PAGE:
We looked at the excursions offered by the ship and decided against buying.
A visit to see penguins on Magdalena Is. USD $299 / person,
but we had already booked to see hundreds of penguins on the Falkland Islands, because it was much cheaper. We could have booked to explore Torres del Paine National park, but this tour was a little too rich for us at USD $1299 each . . . .
As none of us had been to Punta Arenas before we thought the best thing to do was to visit the tourist office and pick up a local map, and an information booklet, and have a chat with the staff. A 3.5-hour walking tour off the ship was USD $129, so we figured with a little effort we would see just as much – which we did.
The rainbow over Punta Arenas made us feel welcome.
Unfortunately, on leaving the ship we had to contend with high winds, and heavy rain much of the time. The ship supplied umbrellas for each cabin, so along with our own umbrella we were well covered. (excuse the pun).
Welcome to windy & wet Punta Arenas . . a town that joins the Atlantic & the Pacific.
Two of our friends with the whale tail in the background.
The town felt small & friendly, and we enjoyed out short stay, even allowing for the poor weather.
We just had to get used to the rule of the road to cross the streets. . . .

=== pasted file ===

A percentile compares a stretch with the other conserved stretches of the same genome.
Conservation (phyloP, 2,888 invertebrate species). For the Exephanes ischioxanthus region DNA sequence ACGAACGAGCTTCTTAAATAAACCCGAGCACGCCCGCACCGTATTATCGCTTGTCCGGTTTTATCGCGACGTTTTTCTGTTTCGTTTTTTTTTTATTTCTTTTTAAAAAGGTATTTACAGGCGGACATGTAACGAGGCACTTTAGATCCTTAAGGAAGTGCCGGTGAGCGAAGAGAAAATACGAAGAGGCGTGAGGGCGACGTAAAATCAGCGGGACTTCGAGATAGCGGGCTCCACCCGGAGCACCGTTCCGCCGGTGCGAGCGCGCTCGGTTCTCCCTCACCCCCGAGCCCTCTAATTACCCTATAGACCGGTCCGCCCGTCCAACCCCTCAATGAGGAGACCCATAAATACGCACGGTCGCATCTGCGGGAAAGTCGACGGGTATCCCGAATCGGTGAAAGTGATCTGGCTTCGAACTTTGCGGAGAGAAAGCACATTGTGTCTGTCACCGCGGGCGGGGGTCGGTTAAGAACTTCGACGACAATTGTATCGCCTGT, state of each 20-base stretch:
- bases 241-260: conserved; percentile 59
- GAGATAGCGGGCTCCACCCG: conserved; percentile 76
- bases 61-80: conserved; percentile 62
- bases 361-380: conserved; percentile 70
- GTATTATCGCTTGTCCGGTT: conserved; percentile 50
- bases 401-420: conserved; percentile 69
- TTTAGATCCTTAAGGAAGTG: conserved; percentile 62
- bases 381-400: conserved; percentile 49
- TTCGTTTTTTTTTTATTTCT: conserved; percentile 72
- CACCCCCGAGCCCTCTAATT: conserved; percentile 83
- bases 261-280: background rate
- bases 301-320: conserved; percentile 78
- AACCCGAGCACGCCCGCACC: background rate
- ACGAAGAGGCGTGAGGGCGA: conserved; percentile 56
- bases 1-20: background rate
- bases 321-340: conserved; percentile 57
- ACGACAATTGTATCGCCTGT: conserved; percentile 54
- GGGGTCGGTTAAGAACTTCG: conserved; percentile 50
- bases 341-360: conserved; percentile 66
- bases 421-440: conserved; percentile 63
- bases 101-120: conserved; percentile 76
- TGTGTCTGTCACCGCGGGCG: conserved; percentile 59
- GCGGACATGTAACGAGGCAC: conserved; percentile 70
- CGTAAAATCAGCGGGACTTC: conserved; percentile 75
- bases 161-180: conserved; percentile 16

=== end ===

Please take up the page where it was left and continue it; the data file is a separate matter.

A visit to the tourist office soon had us up to date with information and street maps.
The office was in the Plaza de Aramas, which also held the statue of Ferdinand Magellan. Note the statue of a young boy on the right side of the monument, he is dangling his leg. Look closely and you will see it is shiny, because if you kiss the toe of the Patagonian boy you will return to the city in the future. Maureen and I didn’t take up the offer – not because we don’t wish to return one day, but we didn’t fancy catching anything that we shouldn’t, being so far from home.
I’ve cropped out the young boy so that you can see his polished foot.
The six of us DIY walking tour and trying to keep warm and dry.
As we crossed the road, I had to take a picture of the local café.
We didn’t go in, as we were on our way to the maritime museum, which was inexpensive to enter and very interesting.
Took this photo because my daughter’s name is Sara.
The first training ship of the Chilean Navy, she was a corvette and was launched in 1898. I took a photograph of the paining in the museum. She was decommissioned in 1959.
Maureen’s going for her helmsman’s ticket. Perhaps I should have said ‘helmsperson’s’ ticket in this PC day and age . . . just for the record I have a helmsman’s ticket stamped in my discharge book, as yet nobody has taken offence.
During our time in the museum we watched a short film, about thirteen minutes, of Sir Ernest Shackleton, and viewed & read quite a lot of memorabilia.
Ernest Shackleton – 1874 – 1922
The details of the man who rescued Shackleton’s men off Elephant Island in the middle of a southern winter was an eye opener for me.
Captain Luis Antonio Pardo Villalón 1892 – 1935
Tug Yelcho in 1913 –